More than a third of senior businesspeople don’t think their internal IT organisation is capable of executing the digital agenda, according to Harvard Business Review research. This unflattering opinion of IT colleagues’ capability corresponds with a new reality of digital business: Any organisation that wishes to accomplish ongoing transformation must put IT at the centre. The IT skills gap isn’t going away — it just got more critical.

Happily, the convergence of cloud services with a raft of new technologies, including artificial intelligence (AI), blockchain and data analytics, means that IT is becoming pervasive and embedded. Businesses and employees are unlikely to falter and fail in their work because of the malfunction of a discrete IT department. More IT decisions and capabilities are being automated, alongside a new fashion for business-led IT.

The words of Damian Bunyan, chief information officer at energy company Uniper, express the zeitgeist of the digital era. “I refuse to recognize a demarcation between what people call IT and the business. If electricity didn’t work, society would break down. And if IT doesn’t work, Uniper breaks down.” The company is putting IT at the centre by building a digital foundation of digitisation, automation and mobility.

Trends surfaced by the 2019 KPMG/Harvey Nash CIO survey suggest that Uniper is not alone and that many other organisations and CIOs are grasping the new reality. “The data shows that the most successful organisations are those making the biggest investment in business-led and managed IT,” explains Rob Grimsey, group marketing director at Harvey Nash.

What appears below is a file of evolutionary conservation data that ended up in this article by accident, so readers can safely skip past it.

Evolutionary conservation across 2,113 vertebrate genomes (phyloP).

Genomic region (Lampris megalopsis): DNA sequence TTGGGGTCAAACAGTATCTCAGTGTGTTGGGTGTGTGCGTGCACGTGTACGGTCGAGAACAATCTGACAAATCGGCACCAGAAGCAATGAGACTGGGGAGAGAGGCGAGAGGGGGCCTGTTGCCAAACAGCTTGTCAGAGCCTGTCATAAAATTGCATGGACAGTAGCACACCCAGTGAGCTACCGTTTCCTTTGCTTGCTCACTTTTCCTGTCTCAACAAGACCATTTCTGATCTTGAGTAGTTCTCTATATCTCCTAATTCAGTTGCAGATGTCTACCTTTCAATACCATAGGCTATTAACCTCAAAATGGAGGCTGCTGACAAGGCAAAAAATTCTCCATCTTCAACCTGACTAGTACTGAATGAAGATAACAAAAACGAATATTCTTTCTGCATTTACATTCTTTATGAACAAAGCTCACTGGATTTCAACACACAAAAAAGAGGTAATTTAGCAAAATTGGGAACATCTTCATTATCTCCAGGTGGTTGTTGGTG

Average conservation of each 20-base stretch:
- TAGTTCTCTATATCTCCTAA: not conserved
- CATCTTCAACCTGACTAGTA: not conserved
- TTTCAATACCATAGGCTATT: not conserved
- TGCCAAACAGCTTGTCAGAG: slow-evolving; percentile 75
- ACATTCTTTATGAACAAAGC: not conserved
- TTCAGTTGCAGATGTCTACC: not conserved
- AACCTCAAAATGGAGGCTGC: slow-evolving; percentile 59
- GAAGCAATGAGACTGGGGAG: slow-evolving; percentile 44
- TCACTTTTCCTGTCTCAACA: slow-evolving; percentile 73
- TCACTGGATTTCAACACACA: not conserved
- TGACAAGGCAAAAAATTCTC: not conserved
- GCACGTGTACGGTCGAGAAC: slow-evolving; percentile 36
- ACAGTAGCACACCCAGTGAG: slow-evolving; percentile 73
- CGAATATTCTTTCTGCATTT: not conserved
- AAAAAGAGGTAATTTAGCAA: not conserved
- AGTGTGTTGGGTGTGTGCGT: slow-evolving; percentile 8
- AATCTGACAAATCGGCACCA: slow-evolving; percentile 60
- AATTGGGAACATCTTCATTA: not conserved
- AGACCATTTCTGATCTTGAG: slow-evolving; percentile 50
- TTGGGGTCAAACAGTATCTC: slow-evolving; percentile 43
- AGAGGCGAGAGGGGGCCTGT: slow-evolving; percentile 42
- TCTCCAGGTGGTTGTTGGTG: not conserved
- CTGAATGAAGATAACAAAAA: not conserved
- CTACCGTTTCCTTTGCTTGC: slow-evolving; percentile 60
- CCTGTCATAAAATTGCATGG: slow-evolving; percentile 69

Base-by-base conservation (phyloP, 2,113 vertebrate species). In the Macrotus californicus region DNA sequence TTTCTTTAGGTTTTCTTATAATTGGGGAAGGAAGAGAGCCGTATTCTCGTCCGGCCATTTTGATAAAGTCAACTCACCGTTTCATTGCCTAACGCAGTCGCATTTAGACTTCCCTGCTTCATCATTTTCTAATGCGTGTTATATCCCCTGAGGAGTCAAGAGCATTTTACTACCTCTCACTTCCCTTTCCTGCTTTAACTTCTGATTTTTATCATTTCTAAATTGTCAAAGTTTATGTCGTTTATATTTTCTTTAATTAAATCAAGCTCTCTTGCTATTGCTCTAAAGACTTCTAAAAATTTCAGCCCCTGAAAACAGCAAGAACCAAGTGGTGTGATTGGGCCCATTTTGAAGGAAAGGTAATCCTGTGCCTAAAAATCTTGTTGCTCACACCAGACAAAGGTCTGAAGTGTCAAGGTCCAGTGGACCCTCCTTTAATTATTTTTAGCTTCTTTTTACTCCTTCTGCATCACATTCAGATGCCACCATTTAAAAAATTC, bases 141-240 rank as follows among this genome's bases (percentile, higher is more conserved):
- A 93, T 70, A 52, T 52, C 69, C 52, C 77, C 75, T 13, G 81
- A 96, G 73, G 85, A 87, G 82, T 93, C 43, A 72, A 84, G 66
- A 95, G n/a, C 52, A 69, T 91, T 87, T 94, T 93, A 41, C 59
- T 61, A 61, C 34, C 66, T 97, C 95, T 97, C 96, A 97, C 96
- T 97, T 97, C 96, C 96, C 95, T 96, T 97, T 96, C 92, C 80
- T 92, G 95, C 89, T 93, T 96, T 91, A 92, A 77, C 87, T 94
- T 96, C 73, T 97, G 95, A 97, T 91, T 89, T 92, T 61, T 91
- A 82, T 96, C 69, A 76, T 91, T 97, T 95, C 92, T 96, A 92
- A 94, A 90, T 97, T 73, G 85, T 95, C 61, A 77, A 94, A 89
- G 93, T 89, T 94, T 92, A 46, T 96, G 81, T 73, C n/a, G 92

There’s a caveat, though, warns Grimsey. Of these digital buccaneers, “the ones that do not consult IT in decision-making expose themselves to greater risks and a loss of trust”. In essence, there’s a continued and urgent need for IT professionals and skills, with data analytics, cyber security, AI, enterprise architecture and business analysis topping the shortage list.

Former chief envisioning officer at Microsoft and author, Dave Coplin, says the disruptor and game changer for IT and the wider workforce is the use and potential of AI. “In the world of work, anything that boils down to servicing a pattern can be done by robot — typically this is 30 per cent of any job.” Recent forecasts from data crunchers IDC about AI in IT operations (AIOps) support the view of an increasingly automated and intelligent IT function.

The challenge for CIOs, says Coplin, is to decide how best to use the time that is liberated by AI and automation. While IT and business leaders are mulling this over, big enterprises are also looking to partnerships to help fill IT innovation and skills gaps, as the CIO survey showed. “Instead of outsourcing, partnership is a more effective model for accessing innovation and skills in a new era of co-opetition [cooperative competition],” confirms Grimsey.

Large corporations are experimenting with other models to plug skills gaps and ramp up innovation, such as partnering with agile start-ups. The partnership between Mastercard and Revolut demonstrates how the agility and energy of a small business complements the governance and scale of an incumbent. Revolut is one of the early success stories to emerge from Mastercard’s Start Path accelerator programme in 2016.

While IT chiefs and departments continue to plan and modernise their digital foundations for a central and pervasive role, the skills shortage will remain. Unlike the days when a recruitment spree or outsourcing deal could solve a shortage — even if it was for the short term — today we have to think partnership and AI to build the future.